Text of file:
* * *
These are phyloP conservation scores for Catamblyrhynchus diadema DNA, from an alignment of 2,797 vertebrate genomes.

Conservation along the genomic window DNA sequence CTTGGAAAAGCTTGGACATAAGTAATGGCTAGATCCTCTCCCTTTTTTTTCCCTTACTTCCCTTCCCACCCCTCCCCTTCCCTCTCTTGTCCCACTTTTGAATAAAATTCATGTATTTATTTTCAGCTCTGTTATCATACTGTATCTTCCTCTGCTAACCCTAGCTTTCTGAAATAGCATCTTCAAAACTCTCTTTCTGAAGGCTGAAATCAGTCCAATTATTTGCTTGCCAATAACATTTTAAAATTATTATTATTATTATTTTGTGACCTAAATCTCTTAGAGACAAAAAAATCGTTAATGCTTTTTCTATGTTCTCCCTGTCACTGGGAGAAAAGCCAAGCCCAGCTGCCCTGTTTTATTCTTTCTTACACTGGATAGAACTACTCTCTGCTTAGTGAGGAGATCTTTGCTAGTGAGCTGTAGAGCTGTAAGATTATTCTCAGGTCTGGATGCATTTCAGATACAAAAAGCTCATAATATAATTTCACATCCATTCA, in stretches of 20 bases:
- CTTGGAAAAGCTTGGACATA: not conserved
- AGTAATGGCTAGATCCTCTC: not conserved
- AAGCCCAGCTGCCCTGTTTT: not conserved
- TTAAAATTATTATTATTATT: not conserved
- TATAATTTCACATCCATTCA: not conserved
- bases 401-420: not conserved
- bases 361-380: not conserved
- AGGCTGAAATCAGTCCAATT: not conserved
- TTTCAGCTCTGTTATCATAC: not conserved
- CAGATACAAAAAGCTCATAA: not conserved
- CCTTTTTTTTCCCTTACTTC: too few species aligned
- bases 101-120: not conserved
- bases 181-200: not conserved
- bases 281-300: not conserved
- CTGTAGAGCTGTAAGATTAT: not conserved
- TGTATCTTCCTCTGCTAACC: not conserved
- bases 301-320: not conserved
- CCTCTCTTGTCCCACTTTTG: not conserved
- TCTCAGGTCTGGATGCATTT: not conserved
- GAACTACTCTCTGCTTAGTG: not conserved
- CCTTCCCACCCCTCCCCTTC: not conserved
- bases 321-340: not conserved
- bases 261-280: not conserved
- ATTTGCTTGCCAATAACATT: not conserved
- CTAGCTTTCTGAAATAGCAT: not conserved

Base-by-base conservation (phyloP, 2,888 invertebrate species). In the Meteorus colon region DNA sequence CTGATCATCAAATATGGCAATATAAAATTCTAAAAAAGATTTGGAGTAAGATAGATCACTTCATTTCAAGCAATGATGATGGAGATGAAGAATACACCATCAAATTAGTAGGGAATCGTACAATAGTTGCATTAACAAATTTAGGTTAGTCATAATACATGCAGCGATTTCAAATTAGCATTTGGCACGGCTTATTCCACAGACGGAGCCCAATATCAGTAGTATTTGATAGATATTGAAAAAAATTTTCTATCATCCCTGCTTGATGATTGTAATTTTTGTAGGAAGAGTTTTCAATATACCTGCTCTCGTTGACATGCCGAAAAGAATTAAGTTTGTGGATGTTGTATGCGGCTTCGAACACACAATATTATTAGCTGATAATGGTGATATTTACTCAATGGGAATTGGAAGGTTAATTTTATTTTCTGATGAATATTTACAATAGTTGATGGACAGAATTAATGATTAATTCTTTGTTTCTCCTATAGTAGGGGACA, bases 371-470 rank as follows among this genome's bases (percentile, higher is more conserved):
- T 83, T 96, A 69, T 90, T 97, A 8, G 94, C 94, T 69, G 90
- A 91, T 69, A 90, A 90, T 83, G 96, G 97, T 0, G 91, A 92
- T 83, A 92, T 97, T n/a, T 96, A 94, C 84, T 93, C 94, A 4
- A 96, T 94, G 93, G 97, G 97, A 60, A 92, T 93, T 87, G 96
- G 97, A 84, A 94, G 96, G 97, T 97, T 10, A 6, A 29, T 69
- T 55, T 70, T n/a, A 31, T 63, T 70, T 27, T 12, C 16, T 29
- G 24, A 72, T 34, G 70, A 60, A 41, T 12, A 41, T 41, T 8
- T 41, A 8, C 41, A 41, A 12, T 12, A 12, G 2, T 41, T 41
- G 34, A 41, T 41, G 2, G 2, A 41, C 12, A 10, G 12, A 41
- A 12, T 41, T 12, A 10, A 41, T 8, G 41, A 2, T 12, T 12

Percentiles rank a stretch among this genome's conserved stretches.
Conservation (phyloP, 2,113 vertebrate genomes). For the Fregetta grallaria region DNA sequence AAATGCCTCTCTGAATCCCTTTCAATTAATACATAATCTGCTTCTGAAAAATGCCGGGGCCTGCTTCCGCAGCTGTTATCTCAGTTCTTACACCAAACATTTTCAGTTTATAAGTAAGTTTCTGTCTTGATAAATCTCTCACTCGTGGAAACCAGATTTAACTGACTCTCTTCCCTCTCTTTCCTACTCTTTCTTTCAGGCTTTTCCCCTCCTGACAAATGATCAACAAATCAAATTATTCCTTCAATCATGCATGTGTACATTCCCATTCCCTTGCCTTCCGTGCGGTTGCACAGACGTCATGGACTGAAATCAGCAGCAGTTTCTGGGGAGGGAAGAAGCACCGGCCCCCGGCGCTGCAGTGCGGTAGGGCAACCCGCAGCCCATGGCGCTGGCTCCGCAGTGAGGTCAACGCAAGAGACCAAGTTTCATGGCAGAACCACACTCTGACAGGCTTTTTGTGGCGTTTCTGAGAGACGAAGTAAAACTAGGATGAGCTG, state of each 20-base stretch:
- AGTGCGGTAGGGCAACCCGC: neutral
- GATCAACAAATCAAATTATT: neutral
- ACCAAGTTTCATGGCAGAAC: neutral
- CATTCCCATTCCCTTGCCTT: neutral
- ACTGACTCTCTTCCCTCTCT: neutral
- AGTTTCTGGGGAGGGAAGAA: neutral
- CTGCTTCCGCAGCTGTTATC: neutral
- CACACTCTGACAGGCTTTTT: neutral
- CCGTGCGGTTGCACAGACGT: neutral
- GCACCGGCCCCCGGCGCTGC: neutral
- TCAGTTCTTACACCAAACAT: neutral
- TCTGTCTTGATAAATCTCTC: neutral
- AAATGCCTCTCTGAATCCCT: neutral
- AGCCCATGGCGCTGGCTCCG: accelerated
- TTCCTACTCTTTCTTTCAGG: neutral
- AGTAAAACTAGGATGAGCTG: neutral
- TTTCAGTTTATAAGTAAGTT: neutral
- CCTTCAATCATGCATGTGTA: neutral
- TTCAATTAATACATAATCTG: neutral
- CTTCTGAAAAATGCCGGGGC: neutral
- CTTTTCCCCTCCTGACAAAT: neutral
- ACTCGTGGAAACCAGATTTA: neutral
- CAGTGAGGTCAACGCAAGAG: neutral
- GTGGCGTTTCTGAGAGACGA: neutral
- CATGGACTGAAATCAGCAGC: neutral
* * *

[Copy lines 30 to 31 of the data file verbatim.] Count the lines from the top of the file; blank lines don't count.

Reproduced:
- A 91, T 69, A 90, A 90, T 83, G 96, G 97, T 0, G 91, A 92
- T 83, A 92, T 97, T n/a, T 96, A 94, C 84, T 93, C 94, A 4